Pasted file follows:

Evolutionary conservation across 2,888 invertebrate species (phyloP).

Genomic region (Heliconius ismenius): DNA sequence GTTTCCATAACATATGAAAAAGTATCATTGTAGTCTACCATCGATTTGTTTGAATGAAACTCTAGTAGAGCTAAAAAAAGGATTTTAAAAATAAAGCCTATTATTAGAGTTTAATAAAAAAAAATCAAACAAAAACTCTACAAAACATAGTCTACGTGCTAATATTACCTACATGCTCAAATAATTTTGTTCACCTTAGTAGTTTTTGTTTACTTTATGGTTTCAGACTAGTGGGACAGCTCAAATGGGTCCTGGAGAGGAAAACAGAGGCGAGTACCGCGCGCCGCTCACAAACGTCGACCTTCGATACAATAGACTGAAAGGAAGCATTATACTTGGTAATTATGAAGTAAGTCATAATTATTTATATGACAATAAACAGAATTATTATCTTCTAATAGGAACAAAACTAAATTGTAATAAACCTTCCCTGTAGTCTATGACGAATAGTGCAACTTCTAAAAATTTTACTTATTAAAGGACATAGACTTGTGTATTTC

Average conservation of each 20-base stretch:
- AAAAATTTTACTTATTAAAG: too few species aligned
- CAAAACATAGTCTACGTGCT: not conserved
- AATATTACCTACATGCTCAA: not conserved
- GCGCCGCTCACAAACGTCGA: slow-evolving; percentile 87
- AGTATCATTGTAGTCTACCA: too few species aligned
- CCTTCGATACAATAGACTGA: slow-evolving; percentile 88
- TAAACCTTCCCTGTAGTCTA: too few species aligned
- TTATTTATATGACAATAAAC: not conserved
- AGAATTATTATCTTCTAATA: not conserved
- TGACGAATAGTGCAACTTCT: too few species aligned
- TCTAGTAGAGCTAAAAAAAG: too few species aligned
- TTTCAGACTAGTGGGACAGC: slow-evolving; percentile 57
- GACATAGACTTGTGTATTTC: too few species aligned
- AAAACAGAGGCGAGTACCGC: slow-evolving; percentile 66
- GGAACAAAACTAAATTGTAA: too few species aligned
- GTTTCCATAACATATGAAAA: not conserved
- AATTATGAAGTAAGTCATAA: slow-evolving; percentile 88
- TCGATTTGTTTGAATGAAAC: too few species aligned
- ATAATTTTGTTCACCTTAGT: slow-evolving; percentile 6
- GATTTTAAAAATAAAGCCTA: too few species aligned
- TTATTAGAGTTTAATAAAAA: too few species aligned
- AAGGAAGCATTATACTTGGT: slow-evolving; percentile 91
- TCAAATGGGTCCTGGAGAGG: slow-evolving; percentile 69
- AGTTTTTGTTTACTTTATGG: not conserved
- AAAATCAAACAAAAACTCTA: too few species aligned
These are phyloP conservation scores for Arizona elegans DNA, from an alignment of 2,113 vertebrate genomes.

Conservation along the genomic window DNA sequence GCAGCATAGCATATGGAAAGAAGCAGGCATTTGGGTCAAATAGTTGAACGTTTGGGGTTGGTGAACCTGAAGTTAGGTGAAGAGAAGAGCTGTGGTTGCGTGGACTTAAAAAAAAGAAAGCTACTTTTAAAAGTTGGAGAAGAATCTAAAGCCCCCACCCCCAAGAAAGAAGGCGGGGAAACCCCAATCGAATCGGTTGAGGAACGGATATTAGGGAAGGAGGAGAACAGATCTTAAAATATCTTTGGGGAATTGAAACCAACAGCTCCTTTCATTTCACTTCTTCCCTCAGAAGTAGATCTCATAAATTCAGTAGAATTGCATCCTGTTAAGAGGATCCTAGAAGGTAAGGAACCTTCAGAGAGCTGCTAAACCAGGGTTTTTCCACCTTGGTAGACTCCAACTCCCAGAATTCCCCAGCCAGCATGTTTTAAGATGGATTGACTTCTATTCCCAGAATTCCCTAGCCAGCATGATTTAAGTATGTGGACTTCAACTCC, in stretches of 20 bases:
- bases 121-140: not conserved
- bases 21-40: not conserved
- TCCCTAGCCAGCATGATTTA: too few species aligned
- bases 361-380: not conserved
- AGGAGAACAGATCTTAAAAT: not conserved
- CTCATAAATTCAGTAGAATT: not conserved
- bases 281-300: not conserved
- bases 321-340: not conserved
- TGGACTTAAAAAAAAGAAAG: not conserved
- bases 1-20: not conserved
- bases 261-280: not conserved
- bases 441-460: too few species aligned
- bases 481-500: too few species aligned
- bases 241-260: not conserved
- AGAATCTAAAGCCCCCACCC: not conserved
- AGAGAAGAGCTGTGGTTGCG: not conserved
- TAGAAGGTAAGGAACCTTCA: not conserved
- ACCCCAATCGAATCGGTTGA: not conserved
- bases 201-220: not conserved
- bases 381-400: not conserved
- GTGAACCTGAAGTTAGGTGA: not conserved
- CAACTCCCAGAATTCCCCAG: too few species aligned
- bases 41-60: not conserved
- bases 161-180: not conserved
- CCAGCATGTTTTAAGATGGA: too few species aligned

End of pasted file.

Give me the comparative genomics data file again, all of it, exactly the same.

Evolutionary conservation across 2,888 invertebrate species (phyloP).

Genomic region (Heliconius ismenius): DNA sequence GTTTCCATAACATATGAAAAAGTATCATTGTAGTCTACCATCGATTTGTTTGAATGAAACTCTAGTAGAGCTAAAAAAAGGATTTTAAAAATAAAGCCTATTATTAGAGTTTAATAAAAAAAAATCAAACAAAAACTCTACAAAACATAGTCTACGTGCTAATATTACCTACATGCTCAAATAATTTTGTTCACCTTAGTAGTTTTTGTTTACTTTATGGTTTCAGACTAGTGGGACAGCTCAAATGGGTCCTGGAGAGGAAAACAGAGGCGAGTACCGCGCGCCGCTCACAAACGTCGACCTTCGATACAATAGACTGAAAGGAAGCATTATACTTGGTAATTATGAAGTAAGTCATAATTATTTATATGACAATAAACAGAATTATTATCTTCTAATAGGAACAAAACTAAATTGTAATAAACCTTCCCTGTAGTCTATGACGAATAGTGCAACTTCTAAAAATTTTACTTATTAAAGGACATAGACTTGTGTATTTC

Average conservation of each 20-base stretch:
- AAAAATTTTACTTATTAAAG: too few species aligned
- CAAAACATAGTCTACGTGCT: not conserved
- AATATTACCTACATGCTCAA: not conserved
- GCGCCGCTCACAAACGTCGA: slow-evolving; percentile 87
- AGTATCATTGTAGTCTACCA: too few species aligned
- CCTTCGATACAATAGACTGA: slow-evolving; percentile 88
- TAAACCTTCCCTGTAGTCTA: too few species aligned
- TTATTTATATGACAATAAAC: not conserved
- AGAATTATTATCTTCTAATA: not conserved
- TGACGAATAGTGCAACTTCT: too few species aligned
- TCTAGTAGAGCTAAAAAAAG: too few species aligned
- TTTCAGACTAGTGGGACAGC: slow-evolving; percentile 57
- GACATAGACTTGTGTATTTC: too few species aligned
- AAAACAGAGGCGAGTACCGC: slow-evolving; percentile 66
- GGAACAAAACTAAATTGTAA: too few species aligned
- GTTTCCATAACATATGAAAA: not conserved
- AATTATGAAGTAAGTCATAA: slow-evolving; percentile 88
- TCGATTTGTTTGAATGAAAC: too few species aligned
- ATAATTTTGTTCACCTTAGT: slow-evolving; percentile 6
- GATTTTAAAAATAAAGCCTA: too few species aligned
- TTATTAGAGTTTAATAAAAA: too few species aligned
- AAGGAAGCATTATACTTGGT: slow-evolving; percentile 91
- TCAAATGGGTCCTGGAGAGG: slow-evolving; percentile 69
- AGTTTTTGTTTACTTTATGG: not conserved
- AAAATCAAACAAAAACTCTA: too few species aligned
These are phyloP conservation scores for Arizona elegans DNA, from an alignment of 2,113 vertebrate genomes.

Conservation along the genomic window DNA sequence GCAGCATAGCATATGGAAAGAAGCAGGCATTTGGGTCAAATAGTTGAACGTTTGGGGTTGGTGAACCTGAAGTTAGGTGAAGAGAAGAGCTGTGGTTGCGTGGACTTAAAAAAAAGAAAGCTACTTTTAAAAGTTGGAGAAGAATCTAAAGCCCCCACCCCCAAGAAAGAAGGCGGGGAAACCCCAATCGAATCGGTTGAGGAACGGATATTAGGGAAGGAGGAGAACAGATCTTAAAATATCTTTGGGGAATTGAAACCAACAGCTCCTTTCATTTCACTTCTTCCCTCAGAAGTAGATCTCATAAATTCAGTAGAATTGCATCCTGTTAAGAGGATCCTAGAAGGTAAGGAACCTTCAGAGAGCTGCTAAACCAGGGTTTTTCCACCTTGGTAGACTCCAACTCCCAGAATTCCCCAGCCAGCATGTTTTAAGATGGATTGACTTCTATTCCCAGAATTCCCTAGCCAGCATGATTTAAGTATGTGGACTTCAACTCC, in stretches of 20 bases:
- bases 121-140: not conserved
- bases 21-40: not conserved
- TCCCTAGCCAGCATGATTTA: too few species aligned
- bases 361-380: not conserved
- AGGAGAACAGATCTTAAAAT: not conserved
- CTCATAAATTCAGTAGAATT: not conserved
- bases 281-300: not conserved
- bases 321-340: not conserved
- TGGACTTAAAAAAAAGAAAG: not conserved
- bases 1-20: not conserved
- bases 261-280: not conserved
- bases 441-460: too few species aligned
- bases 481-500: too few species aligned
- bases 241-260: not conserved
- AGAATCTAAAGCCCCCACCC: not conserved
- AGAGAAGAGCTGTGGTTGCG: not conserved
- TAGAAGGTAAGGAACCTTCA: not conserved
- ACCCCAATCGAATCGGTTGA: not conserved
- bases 201-220: not conserved
- bases 381-400: not conserved
- GTGAACCTGAAGTTAGGTGA: not conserved
- CAACTCCCAGAATTCCCCAG: too few species aligned
- bases 41-60: not conserved
- bases 161-180: not conserved
- CCAGCATGTTTTAAGATGGA: too few species aligned